World Scientific Congress of Golf Part 2

Little Golf TRAIN™ at The World Scientific Congress of Golf (part 2)

St. Andrews, 2016

Patricia Donnelly, PhD



Photo above: (From left) Diana Rivenburgh, Dr. Paul Schempp, Connie Capanegra, Dr. Patricia Donnelly and Roger Schiffman, Old Course, St. Andrews.

I’ve just sent off my congratulations to Anna Diletta at the Golf Club Cadaffan in Italy for becoming our most recent Little Golf TRAIN™ certified conductor. We are thrilled for Anna to be our first Certified Conductor in Italy. We are also excited to have Tim Miecher at the Golfclub Heidental to be our first Certified Conductor in Switzerland and Ruby Kurtelius to be our first Certified Conductor in Singapore. It reminded me what an amazing opportunity it was for me and Certified Conductor Connie Capanegra (Program Director of The First Tee of The Palm Beaches/Treasure Coast/Broward counties in Florida) to meet so many international members of the golf community in St Andrews this summer.



Stephane Barras (pictured above) who is from Crans Montana, Switzerland and works in both France and Dubai, was enamored of the Little Golf TRAIN™ program. He immediately recognized the advantages that having a program for this age group and of this caliber could have to enhance the marketing of a golf club or course.



Youka Izumoto (pictured above) from South Korea, who I had the pleasure of playing golf with on our last day’s competition at The Castle Course of St. Andrews (thanks to her our foursome won a very nice prize), presented a paper along with her colleagues discussing weight change during a golf swing. As she listened to our Little Golf TRAIN™ presentation I’m certain she recognized how the fundamental move of Eager Elephant introduces proper weight shift to children as young as 2 years old.


Connie and I began our presentation with a Powerpoint (photo above) that summarized the theoretical underpinnings of Little Golf TRAIN™. I walked the audience through some basic tenets of teaching children ages 2-5. I explained how our program includes cognitive, physical, social and artistic elements. Then I went on to summarize the components of the certification program that is required before becoming a Little Golf TRAIN™ certified conductor (instructor). These include:


  • The importance of specific age-appropriate safety measures in working with this age group.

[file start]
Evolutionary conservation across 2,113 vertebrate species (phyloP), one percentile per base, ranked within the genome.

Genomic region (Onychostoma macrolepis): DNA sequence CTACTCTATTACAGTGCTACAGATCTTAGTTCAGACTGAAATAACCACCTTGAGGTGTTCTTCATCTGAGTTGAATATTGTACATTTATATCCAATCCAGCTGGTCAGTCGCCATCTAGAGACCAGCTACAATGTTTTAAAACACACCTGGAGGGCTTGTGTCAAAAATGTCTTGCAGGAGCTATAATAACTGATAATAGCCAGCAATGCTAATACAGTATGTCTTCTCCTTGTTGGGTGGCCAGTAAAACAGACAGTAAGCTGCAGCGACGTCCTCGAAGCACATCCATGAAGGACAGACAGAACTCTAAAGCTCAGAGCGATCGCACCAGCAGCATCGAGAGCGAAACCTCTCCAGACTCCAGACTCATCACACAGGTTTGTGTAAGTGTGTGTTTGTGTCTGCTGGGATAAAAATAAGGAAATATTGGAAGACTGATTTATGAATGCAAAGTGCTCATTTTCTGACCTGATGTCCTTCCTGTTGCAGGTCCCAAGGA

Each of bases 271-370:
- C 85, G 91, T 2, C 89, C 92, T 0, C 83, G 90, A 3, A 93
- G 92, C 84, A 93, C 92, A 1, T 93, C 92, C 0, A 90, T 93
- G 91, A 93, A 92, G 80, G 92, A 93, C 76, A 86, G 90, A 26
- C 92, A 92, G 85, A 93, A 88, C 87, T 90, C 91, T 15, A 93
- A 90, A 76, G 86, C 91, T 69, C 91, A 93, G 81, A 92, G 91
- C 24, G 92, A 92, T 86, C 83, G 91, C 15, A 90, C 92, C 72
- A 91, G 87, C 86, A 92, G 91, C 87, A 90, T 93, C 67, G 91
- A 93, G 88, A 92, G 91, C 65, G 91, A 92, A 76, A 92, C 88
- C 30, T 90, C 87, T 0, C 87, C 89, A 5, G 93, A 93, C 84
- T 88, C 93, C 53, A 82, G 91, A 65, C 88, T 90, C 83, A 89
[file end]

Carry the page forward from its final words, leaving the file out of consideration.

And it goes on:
• Methods to deal with challenging behavior of children ages 2-5.
  • Basic nutritional guidelines of this age group, including ways to implement positive attitudes concerning food (photo below).
  • A brief summary of leaders in the field of educational psychology of early learners.
  • How to provide young children (ages 2-5) with a holistic learning environment to be introduced to the fundamentals of golf and accompanying life skills.
  • How to have children acquire intrapersonal and interpersonal psycho-social skills required for sports and life.
  • How to continually encourage young learners in a consistent, safe and nurturing environment.


In planning this presentation co-founder, Nicole Weller, and I decided it was important to not only explain how Little Golf TRAIN™ works but to show it as well.


This is where Connie came in. Having vast experience with juniors and recently with our Little Golf TRAIN™ curriculum, Connie was able to give real-life examples of how the program worked. She showed and explained to the audience:

  • How to present some of the introductory golf movements to the children.
  • How to keep it moving with the little ones, conforming to their short attention spans.
  • How to use different golf standards with our littlest golfers (yes, it’s OK if they hold their clubs upside down).
  • How to add the essential element of fun — i.e. what is fun for a 2-5 year old, not what is fun for an adult.
  • How to deal with children in the same group with different amounts of experience.
  • The always important — how to deal with the parent who doesn’t quite understand this program and is wondering why their little one isn’t being taught like a real golfer (adult).



The conference ended with a panel discussion, including Bob Christina and Paul Schempp, with much input from the audience who seemed as if they didn’t want the conference to end, but rather wanted to keep discussing how to assimilate all the knowledge from the conference.


What emerged as the basic theme of the conference, which included many academic people and many practitioners, was that it was imperative that we work together. All too often theorists do their research and present it to an inquisitive audience of practitioners, but it stops there. This, in fact, was why Connie and I did the presentation together. I provided the research and theory and she provided the application and practice. Nicole Weller and I recognized this when we decided to work together on Little Golf TRAIN™. I provided the theory and she provided the application. We packaged a program that contained not only theoretical background and research, but practical examples and a lot of how-to so that golf professionals would have an easy turn-key product (photo above).


It was the suggestion of the panel at the culminating event at the World Scientific Congress of Golf that researchers communicate directly with teaching professionals about what they are finding; likewise teaching professionals should reach out to researchers to discover what they are doing. This is what Nicole and I have done. It’s a great idea!